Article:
EOG and Livent Have Pleasingly Plump Profit Margins

John Dorfman

September 4, 2023 (Maple Hill Syndicate) – No one wants to hear the word “fat.”

But put it together with “profit margins,” and it doesn’t sound bad.

Once a year, I feature in this column some stocks that boast unusually large profit margins. These can be a sign that a company has a unique product or is significantly ahead of its competitors.

My five picks from a year ago fared well. They were up 32.9%, compared to 17.0% for the Standard & Poor’s 500 Total Return Index.

Applied Materials Inc. (AMAT) led the way with a 70% gain. Biogen Inc. (BIIB) chipped in 36% and Cisco Systems Inc. (CSCO) 34%. ConocoPhillips (COP) fell just short of the index with a 16% gain, while Texas Instruments Inc. (TXN) was the laggard, at 8%.

Bear in mind that my column results are hypothetical and shouldn’t be confused with results I obtain for clients. Also, past performance doesn’t predict the future.

Here are five new stocks that can flaunt wide profit margins and that I think are good buys at present.

EOG Resources

EOG Resources Inc. (EOG), based in Houston, is an oil and gas producer, working mostly in shale formations.

The initials EOG stand for Enron Oil and Gas Co. It used to be part of Enron Corp., the evil energy empire that went bankrupt amid an accounting scandal almost a quarter-century ago.

EOG’s operating profit margin (profit as a percent of sales, before taxes) has been running at 42%, and its net margin (after taxes) was recently 34%. The stock appears to me to be a bargain, selling for nine times earnings.


Livent Corp. (LTHM), with headquarters in Philadelphia, mines lithium in Argentina and processes it in the U.S. and China. This lightweight metal is in demand because it’s a key component of batteries for electric cars.

Livent is a mid-sized stocks, with a market value of $3.9 billion. Its operating margin is 50% and its net margin is 38%. Customers include Tesla and General Motors.

The big risk, as I see it, is that someone will develop a different kind of battery that doesn’t require lithium. I view that risk as acceptable, however, and I like the stock at its current price of around $22, which is 12 times earnings.


From Kenosha, Wisconsin, comes Snap-on Inc. (SNA), a leading provider of tools to gas stations and auto repair shops. It uses a franchise model: The franchisees purchase mobile vans and inventory, and then sell the tools to end users.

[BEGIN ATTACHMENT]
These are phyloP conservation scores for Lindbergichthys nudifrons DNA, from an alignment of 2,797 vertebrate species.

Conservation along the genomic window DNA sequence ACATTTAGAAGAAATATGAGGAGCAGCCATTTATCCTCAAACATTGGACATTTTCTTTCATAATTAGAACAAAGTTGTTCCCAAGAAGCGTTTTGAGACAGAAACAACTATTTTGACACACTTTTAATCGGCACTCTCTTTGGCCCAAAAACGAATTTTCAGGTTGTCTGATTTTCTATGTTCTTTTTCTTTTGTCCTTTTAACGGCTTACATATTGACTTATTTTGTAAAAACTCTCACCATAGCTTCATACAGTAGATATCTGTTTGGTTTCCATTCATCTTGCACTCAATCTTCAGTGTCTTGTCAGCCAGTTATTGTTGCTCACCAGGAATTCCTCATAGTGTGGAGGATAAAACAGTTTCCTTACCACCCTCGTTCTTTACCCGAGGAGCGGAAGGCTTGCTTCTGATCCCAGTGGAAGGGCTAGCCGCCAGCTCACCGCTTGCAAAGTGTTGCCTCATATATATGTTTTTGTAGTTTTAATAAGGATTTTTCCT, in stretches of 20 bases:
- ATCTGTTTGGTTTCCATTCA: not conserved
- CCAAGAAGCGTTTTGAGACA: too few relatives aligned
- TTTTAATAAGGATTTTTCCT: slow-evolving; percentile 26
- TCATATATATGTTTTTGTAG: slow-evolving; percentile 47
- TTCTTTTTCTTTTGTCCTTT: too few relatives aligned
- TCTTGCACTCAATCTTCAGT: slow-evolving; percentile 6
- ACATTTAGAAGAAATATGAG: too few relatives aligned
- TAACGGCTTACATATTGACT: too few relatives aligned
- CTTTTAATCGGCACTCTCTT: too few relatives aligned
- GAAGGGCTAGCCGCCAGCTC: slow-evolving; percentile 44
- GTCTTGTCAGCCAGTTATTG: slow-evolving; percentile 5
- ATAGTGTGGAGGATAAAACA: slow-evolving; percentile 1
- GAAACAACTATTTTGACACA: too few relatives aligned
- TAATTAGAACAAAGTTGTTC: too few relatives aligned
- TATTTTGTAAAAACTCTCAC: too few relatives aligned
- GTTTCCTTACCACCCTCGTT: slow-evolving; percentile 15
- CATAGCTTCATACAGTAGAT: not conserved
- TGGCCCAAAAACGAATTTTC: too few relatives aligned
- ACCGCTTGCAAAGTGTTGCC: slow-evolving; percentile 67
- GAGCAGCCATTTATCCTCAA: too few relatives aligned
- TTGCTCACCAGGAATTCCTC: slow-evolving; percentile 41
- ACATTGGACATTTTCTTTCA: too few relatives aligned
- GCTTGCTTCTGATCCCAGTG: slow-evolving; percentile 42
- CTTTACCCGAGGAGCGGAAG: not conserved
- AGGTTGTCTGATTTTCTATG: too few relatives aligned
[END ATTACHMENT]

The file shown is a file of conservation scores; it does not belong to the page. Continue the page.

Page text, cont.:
Snap-on has shown a profit in 29 of the past 30 years. Its operating margin is 27%, and the net margin is 21%.

When I recommended Snap-on previously, a reader objected that electric cars have fewer parts than gasoline-fueled cars, and therefore will require fewer tools. Maybe, but I figure that in the next five years mechanics will have to have both types.

Utah Medical

Utah Medical Products Inc. (UTMD), based in Midvale, Utah, makes disposable hospital instruments. Its operating margin was recently 36%, and net margin 33%.

While consistently profitable, the company hasn’t shown much growth. Revenue has increased at only a 2.5% annual pace for the past decade, and only 2.1% last year. But what consistency! Utah Medical has shown a profit in each of the past 30 years.

And it has only a speck of debt. It has $268 in cash for every dollar of debt. The stock fetches 19 times earnings.

CF Industries

Weighing in at only seven times earnings is CF Industries Holdings Inc. (CF), one of the largest U.S. fertilizer companies. The industry faces odd cross-currents right now.

Fertilizer prices are high because the cost of natural gas (needed to make ammonia, a key fertilizer ingredient) has gone up, and because the Ukraine war has taken supply off the market. You might think higher prices are a good thing, but farmers have cut way back on fertilizer purchases.

Nonetheless, CF has an operating margin of 41% and a net margin of 27%. The stock sells for seven times recent earnings, so I like the risk/reward equation.

Past Record

This is the 14th column I’ve written about stocks with fat profit margins. The average one-year return for the previous columns in this series has been 19.4%, compared to 15.0% for the Standard & Poor’s 500 Index over the same periods.

Nine out of 13 sets of recommendations showed a profit, but only four (including last year’s) beat the index.

Disclosure: I own Snap—on and Texas Instruments personally and for most of my clients. A few of my clients own Applied Materials and one owns ConocoPhillips. My wife and colleague Katharine Davidge owns EOG personally and for several of her clients.

John Dorfman is chairman of Dorfman Value Investments in Boston, Massachusetts. His firm or clients may own or trade the stocks discussed here. He can be reached at jdorfman@dorfmanvalue.com.

Post Archive